An indefatigable and long-term organizer and officer of the National Woman's Party, Elsie Hill, of Norwalk, Connecticut, was the daughter of Republican Congressman Ebenezer J. Hill, a ranking member of the House Ways and Means Committee. She cited the positive relationship of her parents as an early example of the happy coalition
possible between men and women. A graduate of Vassar College, Hill taught French at a Washington, D.C., high school. When Alice Paul and Lucy Burns became active in Washington, Hill was a leader of the D.C. Branch of the
College Equal Suffrage League. She led a delegation from the League to meet with President Woodrow Wilson on the suffrage issue shortly after the Congressional Committee of NAWSA staged its huge suffrage parade in the nation's capital in March 1913.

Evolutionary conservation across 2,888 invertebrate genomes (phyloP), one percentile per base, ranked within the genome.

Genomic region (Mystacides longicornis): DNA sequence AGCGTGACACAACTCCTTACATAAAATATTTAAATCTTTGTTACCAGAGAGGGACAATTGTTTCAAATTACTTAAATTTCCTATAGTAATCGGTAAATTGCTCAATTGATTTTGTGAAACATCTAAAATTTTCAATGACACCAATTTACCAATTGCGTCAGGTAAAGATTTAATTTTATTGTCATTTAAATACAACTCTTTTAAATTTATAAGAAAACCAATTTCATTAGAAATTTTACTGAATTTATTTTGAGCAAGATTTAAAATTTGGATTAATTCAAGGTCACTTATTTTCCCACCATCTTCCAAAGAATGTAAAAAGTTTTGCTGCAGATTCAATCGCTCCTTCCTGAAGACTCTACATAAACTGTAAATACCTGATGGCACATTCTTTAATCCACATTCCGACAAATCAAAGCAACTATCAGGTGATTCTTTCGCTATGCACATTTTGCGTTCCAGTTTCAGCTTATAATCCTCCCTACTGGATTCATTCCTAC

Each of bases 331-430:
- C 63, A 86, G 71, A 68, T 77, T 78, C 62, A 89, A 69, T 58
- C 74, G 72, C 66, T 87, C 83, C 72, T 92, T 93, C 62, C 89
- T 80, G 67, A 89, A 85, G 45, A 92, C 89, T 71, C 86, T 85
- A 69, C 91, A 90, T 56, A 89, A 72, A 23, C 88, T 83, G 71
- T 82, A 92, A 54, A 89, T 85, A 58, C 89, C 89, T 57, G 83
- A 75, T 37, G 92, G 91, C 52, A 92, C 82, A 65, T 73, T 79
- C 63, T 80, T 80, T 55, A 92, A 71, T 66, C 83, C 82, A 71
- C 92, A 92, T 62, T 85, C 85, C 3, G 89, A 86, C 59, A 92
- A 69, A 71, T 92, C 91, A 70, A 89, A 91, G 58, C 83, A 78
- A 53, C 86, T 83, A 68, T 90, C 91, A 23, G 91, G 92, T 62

Hill joined the Congressional Union of Woman Suffrage's executive committee in 1914-15 and headed CU organizing efforts to establish branches in South Carolina and Virginia. Paul dispatched Hill, along with other reliable organizers with exceptional managerial and speaking skills and a knack for effective fund-raising, on public tours in the fall of 1916, when the NWP targeted congressional
campaigns on the issue of female suffrage. In August 1918 Hill was arrested for speaking at a Lafayette Square meeting and served a 15-day sentence. She was arrested in Boston in February 1919, where she was picketing Woodrow Wilson upon his return from Europe–and jailed again.
Hill chaired the 1921 convention in Washington, D.C., at which the NWP regrouped after the suffrage victory and decided on a course of international action and a focus on equal rights. She became the new chairman of the NWP National Council (serving until 1925) and, in 1924, was a member of the NWP deputation that visited President Calvin Coolidge to lobby on behalf of the Equal Rights
Amendment. Her activism spanned the time period from the inception of the CU through the ERA era. She and Paul remained lifelong friends and shared a house in their later years. Hill's sister, Helena Hill Weed, was also active in the suffrage movement.